Editor’s Note – The is the third in a series of four stories featuring the 2017 inductees into The Times-Gazette Highland County Athletic Hall of Fame. The inductees will be honored, along with nearly 30 high school senior scholar-athletes, at a banquet scheduled for 6 p.m. Thursday, June 22 at the Ponderosa Banquet Center in Hillsboro. The public can reserve tickets for the event by calling 937-402-2522.
Eighty-nine years ago a team from tiny Marshall High School accomplished something that no Highland County team before or after has ever matched in any sport. The Red Flashes won the 1928 Class “B” state basketball tournament.
And they didn’t even have a gym to call their own, playing their home games in the Hillsboro Armory.
“Sometimes they practiced at the Armory, at Hillsboro High School some, but mostly it was wherever they could, even outside sometimes,” said Bob Patton, a Marshall graduate and the unofficial historian of the community. “A lot of times people used to say that they ran to Hillsboro to practice, but I’m not so sure about that.”
Regardless, the Red Flashes’ feat has never been matched and for that reason they are being inducted into The Times-Gazette Highland County Athletic Hall of Fame.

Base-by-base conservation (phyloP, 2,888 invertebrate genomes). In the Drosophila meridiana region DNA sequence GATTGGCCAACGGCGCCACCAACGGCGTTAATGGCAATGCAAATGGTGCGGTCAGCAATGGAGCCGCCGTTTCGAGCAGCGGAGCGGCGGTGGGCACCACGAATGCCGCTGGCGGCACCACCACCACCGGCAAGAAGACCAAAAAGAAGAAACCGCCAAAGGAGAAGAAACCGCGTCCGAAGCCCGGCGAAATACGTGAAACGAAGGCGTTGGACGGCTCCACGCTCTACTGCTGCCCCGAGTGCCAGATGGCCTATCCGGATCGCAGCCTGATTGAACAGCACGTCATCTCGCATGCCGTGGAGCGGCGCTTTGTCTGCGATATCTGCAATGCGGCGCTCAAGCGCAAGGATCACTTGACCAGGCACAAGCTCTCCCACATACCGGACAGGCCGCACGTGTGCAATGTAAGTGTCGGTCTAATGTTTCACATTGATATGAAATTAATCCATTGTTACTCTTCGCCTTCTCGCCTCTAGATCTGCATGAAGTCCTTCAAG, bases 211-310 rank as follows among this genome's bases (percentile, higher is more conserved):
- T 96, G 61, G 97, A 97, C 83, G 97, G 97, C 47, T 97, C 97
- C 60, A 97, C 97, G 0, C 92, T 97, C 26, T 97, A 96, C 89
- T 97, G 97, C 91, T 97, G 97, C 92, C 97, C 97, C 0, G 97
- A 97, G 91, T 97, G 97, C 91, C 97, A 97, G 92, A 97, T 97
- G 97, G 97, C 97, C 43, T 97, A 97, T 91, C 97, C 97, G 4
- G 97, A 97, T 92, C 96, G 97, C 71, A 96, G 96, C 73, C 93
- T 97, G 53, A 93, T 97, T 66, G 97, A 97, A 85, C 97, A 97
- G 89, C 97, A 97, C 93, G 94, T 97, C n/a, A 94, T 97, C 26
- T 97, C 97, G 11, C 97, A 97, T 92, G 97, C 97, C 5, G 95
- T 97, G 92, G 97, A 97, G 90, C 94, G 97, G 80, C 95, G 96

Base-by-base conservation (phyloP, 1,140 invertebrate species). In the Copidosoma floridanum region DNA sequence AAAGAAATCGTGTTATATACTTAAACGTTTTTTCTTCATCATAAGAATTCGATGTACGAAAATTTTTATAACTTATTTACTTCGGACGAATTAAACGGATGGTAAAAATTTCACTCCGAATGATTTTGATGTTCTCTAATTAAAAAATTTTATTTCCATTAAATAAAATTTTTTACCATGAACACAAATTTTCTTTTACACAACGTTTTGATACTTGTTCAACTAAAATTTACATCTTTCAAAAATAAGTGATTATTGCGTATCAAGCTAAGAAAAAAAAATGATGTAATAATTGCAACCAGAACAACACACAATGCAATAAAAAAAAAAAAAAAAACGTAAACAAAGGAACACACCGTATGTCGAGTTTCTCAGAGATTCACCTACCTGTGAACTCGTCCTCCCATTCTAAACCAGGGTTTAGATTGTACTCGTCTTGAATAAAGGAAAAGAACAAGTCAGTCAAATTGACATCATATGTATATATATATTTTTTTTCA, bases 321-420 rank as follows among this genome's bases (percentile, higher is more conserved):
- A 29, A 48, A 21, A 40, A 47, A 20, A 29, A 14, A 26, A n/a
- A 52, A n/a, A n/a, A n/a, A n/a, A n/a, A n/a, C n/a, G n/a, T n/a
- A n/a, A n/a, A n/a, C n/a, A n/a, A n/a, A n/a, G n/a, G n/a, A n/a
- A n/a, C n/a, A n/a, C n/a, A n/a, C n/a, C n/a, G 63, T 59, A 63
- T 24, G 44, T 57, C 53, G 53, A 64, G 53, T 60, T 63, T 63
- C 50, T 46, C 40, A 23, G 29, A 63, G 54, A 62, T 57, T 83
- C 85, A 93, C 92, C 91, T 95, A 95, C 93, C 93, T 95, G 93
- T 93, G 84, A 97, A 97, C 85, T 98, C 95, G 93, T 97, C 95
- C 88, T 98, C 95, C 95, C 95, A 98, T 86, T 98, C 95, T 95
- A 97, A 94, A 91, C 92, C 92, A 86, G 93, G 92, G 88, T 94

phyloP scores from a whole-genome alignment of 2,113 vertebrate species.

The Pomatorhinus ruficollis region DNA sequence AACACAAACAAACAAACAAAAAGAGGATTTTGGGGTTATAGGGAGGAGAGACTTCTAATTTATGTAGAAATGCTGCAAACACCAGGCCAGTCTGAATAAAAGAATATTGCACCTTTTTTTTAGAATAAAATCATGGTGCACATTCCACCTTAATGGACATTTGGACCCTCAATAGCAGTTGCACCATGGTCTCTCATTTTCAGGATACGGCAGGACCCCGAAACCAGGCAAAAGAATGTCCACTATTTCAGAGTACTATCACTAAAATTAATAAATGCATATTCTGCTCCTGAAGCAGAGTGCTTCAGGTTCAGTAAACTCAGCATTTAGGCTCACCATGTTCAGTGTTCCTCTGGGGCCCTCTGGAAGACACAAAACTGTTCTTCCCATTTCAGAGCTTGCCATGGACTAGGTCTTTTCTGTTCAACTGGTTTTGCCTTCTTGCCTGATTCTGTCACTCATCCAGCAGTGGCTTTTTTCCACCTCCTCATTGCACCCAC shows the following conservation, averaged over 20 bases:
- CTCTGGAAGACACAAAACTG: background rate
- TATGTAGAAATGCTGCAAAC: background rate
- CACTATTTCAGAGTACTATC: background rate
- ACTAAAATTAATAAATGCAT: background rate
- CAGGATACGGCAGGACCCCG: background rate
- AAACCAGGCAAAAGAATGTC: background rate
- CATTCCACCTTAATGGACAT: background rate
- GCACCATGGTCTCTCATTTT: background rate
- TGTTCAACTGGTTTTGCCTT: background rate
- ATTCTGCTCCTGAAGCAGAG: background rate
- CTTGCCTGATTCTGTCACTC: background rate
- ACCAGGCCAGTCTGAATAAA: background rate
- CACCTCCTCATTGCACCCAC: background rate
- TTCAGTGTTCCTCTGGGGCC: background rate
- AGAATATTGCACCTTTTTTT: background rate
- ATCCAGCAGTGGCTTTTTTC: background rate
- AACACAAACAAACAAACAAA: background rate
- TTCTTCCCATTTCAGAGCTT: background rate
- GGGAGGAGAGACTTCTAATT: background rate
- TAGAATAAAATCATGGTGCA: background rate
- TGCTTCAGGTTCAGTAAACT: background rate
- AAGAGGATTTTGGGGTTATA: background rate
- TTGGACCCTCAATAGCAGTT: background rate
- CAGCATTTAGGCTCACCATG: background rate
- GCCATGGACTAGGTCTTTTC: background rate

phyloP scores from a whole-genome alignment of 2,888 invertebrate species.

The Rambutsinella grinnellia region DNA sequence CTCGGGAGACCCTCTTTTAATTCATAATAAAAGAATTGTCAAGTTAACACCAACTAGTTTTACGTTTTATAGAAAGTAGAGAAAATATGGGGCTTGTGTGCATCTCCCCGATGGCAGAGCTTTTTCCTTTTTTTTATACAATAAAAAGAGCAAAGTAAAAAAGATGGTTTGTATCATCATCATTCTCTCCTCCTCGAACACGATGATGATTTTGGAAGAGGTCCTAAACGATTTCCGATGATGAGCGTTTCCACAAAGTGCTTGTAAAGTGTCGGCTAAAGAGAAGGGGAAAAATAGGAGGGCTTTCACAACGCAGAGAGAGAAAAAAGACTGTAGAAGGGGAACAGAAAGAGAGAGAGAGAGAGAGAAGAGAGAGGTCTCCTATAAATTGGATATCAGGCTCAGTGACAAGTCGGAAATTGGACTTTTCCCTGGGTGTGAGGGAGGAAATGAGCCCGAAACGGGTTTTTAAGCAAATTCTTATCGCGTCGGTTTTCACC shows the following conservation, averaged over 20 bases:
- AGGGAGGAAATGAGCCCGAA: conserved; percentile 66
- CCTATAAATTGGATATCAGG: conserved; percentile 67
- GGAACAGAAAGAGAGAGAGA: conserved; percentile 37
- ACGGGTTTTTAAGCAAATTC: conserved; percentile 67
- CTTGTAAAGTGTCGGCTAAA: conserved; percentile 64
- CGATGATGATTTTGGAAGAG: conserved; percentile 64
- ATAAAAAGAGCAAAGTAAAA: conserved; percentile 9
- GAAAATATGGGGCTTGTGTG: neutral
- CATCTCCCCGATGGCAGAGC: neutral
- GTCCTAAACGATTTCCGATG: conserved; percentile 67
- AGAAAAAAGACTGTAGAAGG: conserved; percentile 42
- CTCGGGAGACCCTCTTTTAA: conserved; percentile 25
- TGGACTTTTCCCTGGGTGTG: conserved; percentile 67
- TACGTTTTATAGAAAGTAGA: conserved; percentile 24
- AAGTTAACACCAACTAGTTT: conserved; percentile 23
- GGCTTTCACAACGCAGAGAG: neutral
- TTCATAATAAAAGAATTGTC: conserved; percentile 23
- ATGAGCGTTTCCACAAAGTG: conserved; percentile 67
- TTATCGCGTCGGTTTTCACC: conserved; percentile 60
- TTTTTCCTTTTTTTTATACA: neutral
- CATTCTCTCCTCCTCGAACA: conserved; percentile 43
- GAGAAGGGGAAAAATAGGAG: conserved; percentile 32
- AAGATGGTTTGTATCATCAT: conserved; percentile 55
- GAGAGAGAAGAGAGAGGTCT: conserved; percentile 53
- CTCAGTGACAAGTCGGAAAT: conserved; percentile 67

It all started in 1927 when the school hired Noah “Snag” Emery as its basketball coach. According to Patton, Emery had played two years of minor league baseball in the St. Louis Cardinals’ organization and he put together a really good Marshall team right away.
Marshall won the 36-team district tournament and made it to the semifinals of the eight-team state tournament that first year. Edgar Post was the star of that squad and was a first-team all-state selection. With basically the entire team returning for the ‘28 season everyone expected the Red Flashes to be a powerhouse, but then Post was not allowed to play his senior year due a dispute in his date of birth.
That would have been a deadly blow to most teams, but it must have only served to light a fire under the Red Flashes. They went 25-4, winning eight straight tournament games to claim the title from among more than 1,000 Class “B” teams in the state at that time, before the little county schools merged with larger schools.
According to Patton, the Red Flashes handed six previously undefeated teams their first loss that year and at one point consecutively defeated 10 county champions. They also became the first team in the state to claim back-to-back district titles, and almost made it three in a row in 1929 before losing to Pomeroy by a single point in the district championship game. That means that in three years Marshall won 18 tournament games.
The 1928 tournament run reached a fever pitch when Marshall was matched in the state semi-finals against Marysville, the heavy favorite to win the state title. Patton said all five of Marysville’s starters were over 6-0 tall.
“In those days that was really something and they hadn’t had a close game all year,” Patton said. “Few people gave Marshall any chance.”